FLORIDA TREE SNAIL
Similar Species: The two species of Orthalicus living in Florida are superficially similar to Liguus fasciatus, but have thinner, more capacious shells. Florida Keys tree snail (Orthalicus reses) has axially (vertically) oriented brown streaks. The banded tree snail (Orthalicus floridensis) has three spiral chestnut bands that can resemble Liguus faciatus, but has a chestnut-colored apex and columella.
Habitat: Tropical hardwood hammock (rockland hammock). This species prefers smooth-barked trees. On the mainland it utilizes wild tamarind (Lysiloma latilisiquum), poisonwood (Metopium toxiferum), gumbo limbo (Bursera simarouba), and mastic (Mastichodendrum foetidissimum). Additional host trees in the Keys are Jamaican dogwood (Piscidia piscipula), pigeon plum (Coccoloba diversifolia), ironwood (Krugiodendron ferreum), and other hardwoods native to the Florida Keys hammocks.
Seasonal Occurrence: Dormant December - April or May (depending on length of dry season and local conditions).
Florida Distribution: Occurs from Broward and Collier counties south through the Keys. L. f. matecumbensis is restricted to Matecumbe Key; L. f. septentrionalis was eliminated from its natural range in Broward and Palm Beach counties, but has been introduced into Everglades National Park (ENP).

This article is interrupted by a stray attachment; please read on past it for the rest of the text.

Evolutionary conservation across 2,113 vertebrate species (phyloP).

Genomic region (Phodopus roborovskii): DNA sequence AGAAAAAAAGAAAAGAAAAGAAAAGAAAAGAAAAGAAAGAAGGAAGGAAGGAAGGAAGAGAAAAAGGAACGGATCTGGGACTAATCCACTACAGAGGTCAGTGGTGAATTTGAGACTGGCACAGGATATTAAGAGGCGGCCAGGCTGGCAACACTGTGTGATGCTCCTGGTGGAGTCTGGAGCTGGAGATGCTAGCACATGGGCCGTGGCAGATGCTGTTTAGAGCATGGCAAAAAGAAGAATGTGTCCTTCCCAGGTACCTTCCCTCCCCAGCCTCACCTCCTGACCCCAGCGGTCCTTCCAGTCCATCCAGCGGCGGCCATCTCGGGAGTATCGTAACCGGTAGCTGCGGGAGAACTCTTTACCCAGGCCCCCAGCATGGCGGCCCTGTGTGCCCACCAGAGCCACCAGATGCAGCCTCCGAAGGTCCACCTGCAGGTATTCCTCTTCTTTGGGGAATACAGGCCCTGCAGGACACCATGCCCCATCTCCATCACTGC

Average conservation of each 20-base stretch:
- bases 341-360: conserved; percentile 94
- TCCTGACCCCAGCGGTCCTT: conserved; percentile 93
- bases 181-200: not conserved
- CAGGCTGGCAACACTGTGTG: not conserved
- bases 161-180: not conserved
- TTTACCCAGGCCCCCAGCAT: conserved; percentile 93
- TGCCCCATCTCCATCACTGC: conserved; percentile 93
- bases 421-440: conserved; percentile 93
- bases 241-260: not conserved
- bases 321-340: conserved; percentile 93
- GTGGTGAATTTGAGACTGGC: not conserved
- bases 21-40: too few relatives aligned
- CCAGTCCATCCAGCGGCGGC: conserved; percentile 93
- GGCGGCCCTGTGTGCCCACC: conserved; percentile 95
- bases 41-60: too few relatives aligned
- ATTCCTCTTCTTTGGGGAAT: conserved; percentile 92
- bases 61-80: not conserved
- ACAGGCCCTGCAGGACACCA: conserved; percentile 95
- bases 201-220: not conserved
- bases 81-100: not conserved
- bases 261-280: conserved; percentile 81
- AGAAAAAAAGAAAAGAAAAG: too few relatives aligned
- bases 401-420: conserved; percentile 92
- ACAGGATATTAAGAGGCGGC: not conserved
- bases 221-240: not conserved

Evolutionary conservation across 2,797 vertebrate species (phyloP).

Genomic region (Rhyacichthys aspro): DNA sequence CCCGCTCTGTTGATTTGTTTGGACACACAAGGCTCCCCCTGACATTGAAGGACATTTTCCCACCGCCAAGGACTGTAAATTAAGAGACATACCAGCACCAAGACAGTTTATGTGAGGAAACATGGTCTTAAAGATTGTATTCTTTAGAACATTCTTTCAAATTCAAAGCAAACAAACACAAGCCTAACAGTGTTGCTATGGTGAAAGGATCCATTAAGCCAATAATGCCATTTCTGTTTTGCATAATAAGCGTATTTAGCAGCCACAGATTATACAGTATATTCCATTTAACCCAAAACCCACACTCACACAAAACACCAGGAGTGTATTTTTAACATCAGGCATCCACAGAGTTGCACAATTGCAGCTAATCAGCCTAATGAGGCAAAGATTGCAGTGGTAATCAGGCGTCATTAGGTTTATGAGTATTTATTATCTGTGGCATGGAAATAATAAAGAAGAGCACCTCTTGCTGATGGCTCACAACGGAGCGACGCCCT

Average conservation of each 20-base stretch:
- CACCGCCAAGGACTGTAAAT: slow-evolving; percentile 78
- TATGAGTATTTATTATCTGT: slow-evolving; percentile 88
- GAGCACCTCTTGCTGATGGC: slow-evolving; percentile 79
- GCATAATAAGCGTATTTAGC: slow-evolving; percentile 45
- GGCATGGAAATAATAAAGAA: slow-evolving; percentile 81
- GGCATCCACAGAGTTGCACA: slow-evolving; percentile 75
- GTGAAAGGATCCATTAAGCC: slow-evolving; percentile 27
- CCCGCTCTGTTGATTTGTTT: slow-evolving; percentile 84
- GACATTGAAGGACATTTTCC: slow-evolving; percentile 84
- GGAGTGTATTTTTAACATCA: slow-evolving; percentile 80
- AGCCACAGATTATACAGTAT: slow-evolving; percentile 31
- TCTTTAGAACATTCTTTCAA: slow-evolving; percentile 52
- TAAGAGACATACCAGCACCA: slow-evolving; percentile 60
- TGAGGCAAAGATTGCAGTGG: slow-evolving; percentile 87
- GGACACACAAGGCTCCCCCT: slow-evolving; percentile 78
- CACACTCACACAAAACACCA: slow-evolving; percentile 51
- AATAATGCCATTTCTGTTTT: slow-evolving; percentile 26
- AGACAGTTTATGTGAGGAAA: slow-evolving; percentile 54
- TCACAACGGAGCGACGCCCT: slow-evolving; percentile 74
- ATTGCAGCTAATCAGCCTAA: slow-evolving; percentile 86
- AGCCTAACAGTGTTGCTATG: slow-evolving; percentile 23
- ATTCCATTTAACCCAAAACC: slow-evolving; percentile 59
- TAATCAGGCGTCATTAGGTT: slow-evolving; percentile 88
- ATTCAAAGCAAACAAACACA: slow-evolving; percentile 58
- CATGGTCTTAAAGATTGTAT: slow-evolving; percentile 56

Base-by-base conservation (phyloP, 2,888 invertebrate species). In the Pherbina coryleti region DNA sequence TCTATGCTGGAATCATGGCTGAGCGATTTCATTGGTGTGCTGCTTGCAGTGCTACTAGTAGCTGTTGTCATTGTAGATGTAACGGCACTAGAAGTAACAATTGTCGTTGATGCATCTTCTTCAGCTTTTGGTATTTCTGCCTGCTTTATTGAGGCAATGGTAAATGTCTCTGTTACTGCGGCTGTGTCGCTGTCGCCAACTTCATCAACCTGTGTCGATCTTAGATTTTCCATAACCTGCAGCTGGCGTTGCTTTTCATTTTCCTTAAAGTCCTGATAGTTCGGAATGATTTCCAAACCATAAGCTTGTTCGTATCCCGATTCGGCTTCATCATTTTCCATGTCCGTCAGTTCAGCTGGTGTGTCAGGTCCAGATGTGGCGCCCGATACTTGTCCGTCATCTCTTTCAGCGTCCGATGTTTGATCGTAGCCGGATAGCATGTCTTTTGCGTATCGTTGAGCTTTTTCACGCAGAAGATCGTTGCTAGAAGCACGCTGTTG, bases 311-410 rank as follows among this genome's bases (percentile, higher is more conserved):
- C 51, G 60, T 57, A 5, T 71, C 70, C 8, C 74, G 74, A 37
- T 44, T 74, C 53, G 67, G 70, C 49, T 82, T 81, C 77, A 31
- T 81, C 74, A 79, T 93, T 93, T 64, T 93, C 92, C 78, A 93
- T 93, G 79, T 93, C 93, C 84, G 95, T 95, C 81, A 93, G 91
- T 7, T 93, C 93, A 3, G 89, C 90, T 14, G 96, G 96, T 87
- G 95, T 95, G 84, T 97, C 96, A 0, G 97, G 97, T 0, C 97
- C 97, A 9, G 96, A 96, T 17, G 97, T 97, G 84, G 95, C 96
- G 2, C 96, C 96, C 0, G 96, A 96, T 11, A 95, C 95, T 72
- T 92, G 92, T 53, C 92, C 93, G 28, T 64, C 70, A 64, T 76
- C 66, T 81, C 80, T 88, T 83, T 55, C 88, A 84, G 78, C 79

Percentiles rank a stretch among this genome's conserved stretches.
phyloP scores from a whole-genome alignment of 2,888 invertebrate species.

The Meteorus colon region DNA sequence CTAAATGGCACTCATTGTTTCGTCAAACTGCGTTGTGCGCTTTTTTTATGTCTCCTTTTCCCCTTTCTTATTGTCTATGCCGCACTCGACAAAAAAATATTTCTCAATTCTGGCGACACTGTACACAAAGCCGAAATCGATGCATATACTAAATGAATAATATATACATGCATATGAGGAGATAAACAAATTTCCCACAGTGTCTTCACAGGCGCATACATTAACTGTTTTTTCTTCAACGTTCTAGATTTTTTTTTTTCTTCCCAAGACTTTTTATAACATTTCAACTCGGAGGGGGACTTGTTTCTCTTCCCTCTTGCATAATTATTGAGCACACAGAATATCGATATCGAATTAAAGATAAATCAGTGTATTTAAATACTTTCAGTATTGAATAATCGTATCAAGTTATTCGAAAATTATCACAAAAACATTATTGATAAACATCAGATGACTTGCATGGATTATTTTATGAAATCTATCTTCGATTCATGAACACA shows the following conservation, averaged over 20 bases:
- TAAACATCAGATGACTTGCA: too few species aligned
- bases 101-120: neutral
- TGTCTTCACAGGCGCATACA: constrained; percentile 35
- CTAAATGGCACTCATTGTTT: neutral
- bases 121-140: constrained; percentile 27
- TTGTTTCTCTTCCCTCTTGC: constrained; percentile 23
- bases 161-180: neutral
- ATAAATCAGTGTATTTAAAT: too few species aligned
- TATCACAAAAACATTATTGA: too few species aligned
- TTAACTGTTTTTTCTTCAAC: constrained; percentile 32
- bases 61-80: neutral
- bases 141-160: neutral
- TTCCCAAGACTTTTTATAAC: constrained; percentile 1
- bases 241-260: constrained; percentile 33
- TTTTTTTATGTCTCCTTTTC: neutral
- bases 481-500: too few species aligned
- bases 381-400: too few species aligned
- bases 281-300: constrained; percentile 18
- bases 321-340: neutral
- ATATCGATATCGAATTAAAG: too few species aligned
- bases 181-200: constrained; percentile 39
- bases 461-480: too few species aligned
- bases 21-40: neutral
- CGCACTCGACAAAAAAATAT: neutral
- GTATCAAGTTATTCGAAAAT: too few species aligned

Range-wide Distribution: Southern Florida, Cuba, and Isle of Pines.
Conservation Status: Protected within ENP and several local, state, and federal conservation areas throughout the Keys. Of the eight described subspecies, L. f. matecumbensis is least secure; many of the color varieties of the species have been exterminated.
Protection and Management: Prevent collecting in natural areas; protect remaining hardwood hammocks. Disturbance in hammocks can alter the microclimate, resulting in unsuitable conditions for tree snails. Maintain leaf litter accumulations at the bases of trees for egg deposition. Translocation recommended only after careful consideration of consequences.
Selected References: Deyrup and Franz (eds.) 1994, Pilsbry 1946.
Field Guide to the Rare Animals of Florida
Florida Natural Areas Inventory, 2001